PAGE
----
Q:

What are examples of nonpolar molecules?

A:

There are many examples of nonpolar molecules, including carbon dioxide. The linear arrangement of the two oxygen atoms on either side of a carbon atom creates a molecule that has the same number of electrons at either end.

Oxygen molecules and nitrogen molecules are both diatomic gases. The atoms in each of these gases are identical, so one does not have a greater affinity for the electron than the other, resulting in a balanced, nonpolar molecule.

Boron trifloride includes a single boron atom with three fluorine atoms arranged in a planar molecule. Each of the fluorine atoms is 120 degrees from the next, resulting in a balanced, nonpolar atom.

A methane molecule is one carbon atom surrounded by four hydrogen atoms in a tetrahedron. This three dimensional molecule exhibits an electron balanced atom in a nonpolar arrangement.

Nonpolar molecules dissolve best in nonpolar solvents while polar molecules dissolve in polar solvents, such as water. The active ingredient in pepper spray is a nonpolar molecule. Attempting to wash away this spray using water is generally ineffective. However, adding soap or detergent to the water gives it the ability to dissolve the oils in the spray. It recommends using a tear free baby shampoo mixed with water to wash this nonpolar irritant from the eyes.


Is this answer helpful?

Similar Questions

  • Q:

    Why is carbon dioxide nonpolar?

    A:

    Carbon dioxide is nonpolar because its bonds are symmetrical, according to Elmhurst College's Virtual Chembook. The bonds between the carbon and two oxygen atoms are polar; however, the entire molecule is nonpolar because the partial charges cancel each other.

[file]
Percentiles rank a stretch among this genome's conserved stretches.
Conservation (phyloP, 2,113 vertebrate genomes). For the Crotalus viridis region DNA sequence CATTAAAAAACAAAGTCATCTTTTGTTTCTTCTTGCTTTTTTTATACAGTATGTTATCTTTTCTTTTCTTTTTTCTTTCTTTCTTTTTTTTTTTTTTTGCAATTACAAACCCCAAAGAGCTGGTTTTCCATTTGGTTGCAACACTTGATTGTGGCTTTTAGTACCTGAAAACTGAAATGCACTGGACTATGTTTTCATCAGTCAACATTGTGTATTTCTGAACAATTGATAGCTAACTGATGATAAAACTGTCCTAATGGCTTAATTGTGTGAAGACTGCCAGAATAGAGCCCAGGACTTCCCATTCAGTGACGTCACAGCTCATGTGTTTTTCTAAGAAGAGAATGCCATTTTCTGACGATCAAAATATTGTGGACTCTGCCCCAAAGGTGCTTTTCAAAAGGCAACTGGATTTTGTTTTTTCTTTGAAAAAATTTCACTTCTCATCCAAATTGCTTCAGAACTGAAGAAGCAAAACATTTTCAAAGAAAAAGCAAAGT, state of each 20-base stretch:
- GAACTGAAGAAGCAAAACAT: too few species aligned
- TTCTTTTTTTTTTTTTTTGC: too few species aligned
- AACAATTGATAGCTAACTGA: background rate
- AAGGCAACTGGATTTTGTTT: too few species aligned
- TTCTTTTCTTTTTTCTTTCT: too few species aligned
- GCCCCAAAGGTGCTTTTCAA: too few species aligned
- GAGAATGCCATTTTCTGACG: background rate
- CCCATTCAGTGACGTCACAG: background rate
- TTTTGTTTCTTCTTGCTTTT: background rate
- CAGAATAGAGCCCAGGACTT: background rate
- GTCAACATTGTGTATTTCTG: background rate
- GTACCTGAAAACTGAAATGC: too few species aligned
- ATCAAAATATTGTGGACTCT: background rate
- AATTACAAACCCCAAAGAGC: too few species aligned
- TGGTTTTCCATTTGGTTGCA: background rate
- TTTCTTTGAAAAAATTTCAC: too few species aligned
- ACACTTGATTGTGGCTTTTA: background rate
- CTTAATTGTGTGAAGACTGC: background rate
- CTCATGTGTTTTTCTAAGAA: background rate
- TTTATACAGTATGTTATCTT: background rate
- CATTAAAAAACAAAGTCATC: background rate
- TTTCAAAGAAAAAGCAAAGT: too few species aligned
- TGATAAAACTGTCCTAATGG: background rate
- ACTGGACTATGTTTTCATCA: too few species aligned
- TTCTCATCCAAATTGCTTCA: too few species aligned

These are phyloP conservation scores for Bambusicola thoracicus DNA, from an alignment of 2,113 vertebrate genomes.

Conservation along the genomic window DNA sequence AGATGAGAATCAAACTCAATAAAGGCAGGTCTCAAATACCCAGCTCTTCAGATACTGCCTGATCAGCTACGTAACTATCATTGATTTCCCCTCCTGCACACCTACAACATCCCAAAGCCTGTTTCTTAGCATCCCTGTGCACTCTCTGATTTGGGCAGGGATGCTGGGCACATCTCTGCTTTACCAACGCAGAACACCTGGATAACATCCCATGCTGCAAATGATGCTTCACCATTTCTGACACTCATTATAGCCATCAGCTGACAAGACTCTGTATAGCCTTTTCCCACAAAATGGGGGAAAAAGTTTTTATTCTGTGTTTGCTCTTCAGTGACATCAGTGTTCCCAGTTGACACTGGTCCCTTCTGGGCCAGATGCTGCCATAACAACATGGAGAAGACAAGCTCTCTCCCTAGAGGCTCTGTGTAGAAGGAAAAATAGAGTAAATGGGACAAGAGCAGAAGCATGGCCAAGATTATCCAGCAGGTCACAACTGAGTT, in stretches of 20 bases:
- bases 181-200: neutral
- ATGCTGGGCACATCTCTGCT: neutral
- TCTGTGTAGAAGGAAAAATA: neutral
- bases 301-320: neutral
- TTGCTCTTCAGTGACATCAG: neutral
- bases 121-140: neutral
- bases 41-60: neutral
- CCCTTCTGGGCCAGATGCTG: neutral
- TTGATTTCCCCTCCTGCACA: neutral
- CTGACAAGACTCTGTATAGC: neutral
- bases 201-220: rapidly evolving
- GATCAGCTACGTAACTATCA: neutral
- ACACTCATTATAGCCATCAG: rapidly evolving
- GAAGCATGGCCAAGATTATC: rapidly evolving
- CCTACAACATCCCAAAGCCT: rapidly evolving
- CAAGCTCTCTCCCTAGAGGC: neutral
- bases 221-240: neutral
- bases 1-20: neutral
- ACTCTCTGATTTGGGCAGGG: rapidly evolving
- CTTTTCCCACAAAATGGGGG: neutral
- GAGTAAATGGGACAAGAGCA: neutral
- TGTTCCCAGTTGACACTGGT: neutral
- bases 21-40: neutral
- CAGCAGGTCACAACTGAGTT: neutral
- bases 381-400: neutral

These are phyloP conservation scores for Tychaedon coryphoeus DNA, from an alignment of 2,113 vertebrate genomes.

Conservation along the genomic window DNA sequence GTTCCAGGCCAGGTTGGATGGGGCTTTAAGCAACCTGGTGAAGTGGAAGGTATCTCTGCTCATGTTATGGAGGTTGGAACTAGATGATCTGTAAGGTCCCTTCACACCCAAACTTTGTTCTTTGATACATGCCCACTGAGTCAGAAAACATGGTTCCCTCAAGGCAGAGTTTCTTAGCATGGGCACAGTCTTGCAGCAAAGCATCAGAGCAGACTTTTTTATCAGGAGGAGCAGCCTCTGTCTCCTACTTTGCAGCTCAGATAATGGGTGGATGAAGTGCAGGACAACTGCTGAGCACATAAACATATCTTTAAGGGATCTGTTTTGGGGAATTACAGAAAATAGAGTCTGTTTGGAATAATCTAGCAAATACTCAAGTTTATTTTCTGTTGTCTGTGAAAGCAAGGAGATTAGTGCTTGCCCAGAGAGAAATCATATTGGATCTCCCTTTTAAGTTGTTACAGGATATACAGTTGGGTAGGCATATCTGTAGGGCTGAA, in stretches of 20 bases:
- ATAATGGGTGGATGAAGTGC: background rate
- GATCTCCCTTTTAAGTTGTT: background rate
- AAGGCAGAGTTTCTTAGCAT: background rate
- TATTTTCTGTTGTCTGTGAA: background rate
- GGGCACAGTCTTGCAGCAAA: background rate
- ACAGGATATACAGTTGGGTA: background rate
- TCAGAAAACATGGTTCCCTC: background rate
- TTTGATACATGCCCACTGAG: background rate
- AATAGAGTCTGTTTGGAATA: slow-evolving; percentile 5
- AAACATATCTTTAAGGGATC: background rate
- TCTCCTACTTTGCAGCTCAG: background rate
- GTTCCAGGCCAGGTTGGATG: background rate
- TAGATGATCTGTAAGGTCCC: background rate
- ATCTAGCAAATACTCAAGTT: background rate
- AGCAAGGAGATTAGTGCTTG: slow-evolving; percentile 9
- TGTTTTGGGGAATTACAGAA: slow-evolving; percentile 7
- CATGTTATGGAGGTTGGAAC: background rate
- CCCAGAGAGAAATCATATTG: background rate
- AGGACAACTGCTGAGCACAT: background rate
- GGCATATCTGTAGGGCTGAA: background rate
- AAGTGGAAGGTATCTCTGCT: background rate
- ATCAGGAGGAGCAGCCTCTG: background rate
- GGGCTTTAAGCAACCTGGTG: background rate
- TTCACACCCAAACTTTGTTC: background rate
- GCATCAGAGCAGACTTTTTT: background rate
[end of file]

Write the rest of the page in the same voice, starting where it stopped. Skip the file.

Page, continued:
Full Answer >
    Filed Under:
  • Q:

    Is CH4 non polar?

    A:

    CH4, also known as the molecule methane, is nonpolar. The covalent bonds in methane are nonpolar because the sharing of electrons in the bonds are equal.

    Full Answer >
    Filed Under:
  • Q:

    What are metallic and nonmetallic properties?

    A:

    Metals have luster, are malleable and ductile, conduct heat and electricity and may combine with other metals; nonmetals, in contrast, have little or no shine, are neither malleable nor ductile, do not conduct heat or electricity and exist as molecules in their most basic forms. Metals and nonmetals occasionally share overlapping characteristics, particularly elements located proximately on the periodic table of elements. However, most embody these characteristics, which are used to classify and categorize elements into the categories of metals and nonmetals.

    Full Answer >
    Filed Under:
  • Q:

    What is an apparent diffusion coefficient?

    A:

    The apparent diffusion coefficient is a measurement of how far water molecules spread in a tissue, notes Radiopaedia. Water moves in a random fashion as it spreads through biological tissue, and the ADC can be computed by radiologists to assist in diagnoses.

    Full Answer >
    Filed Under:

Explore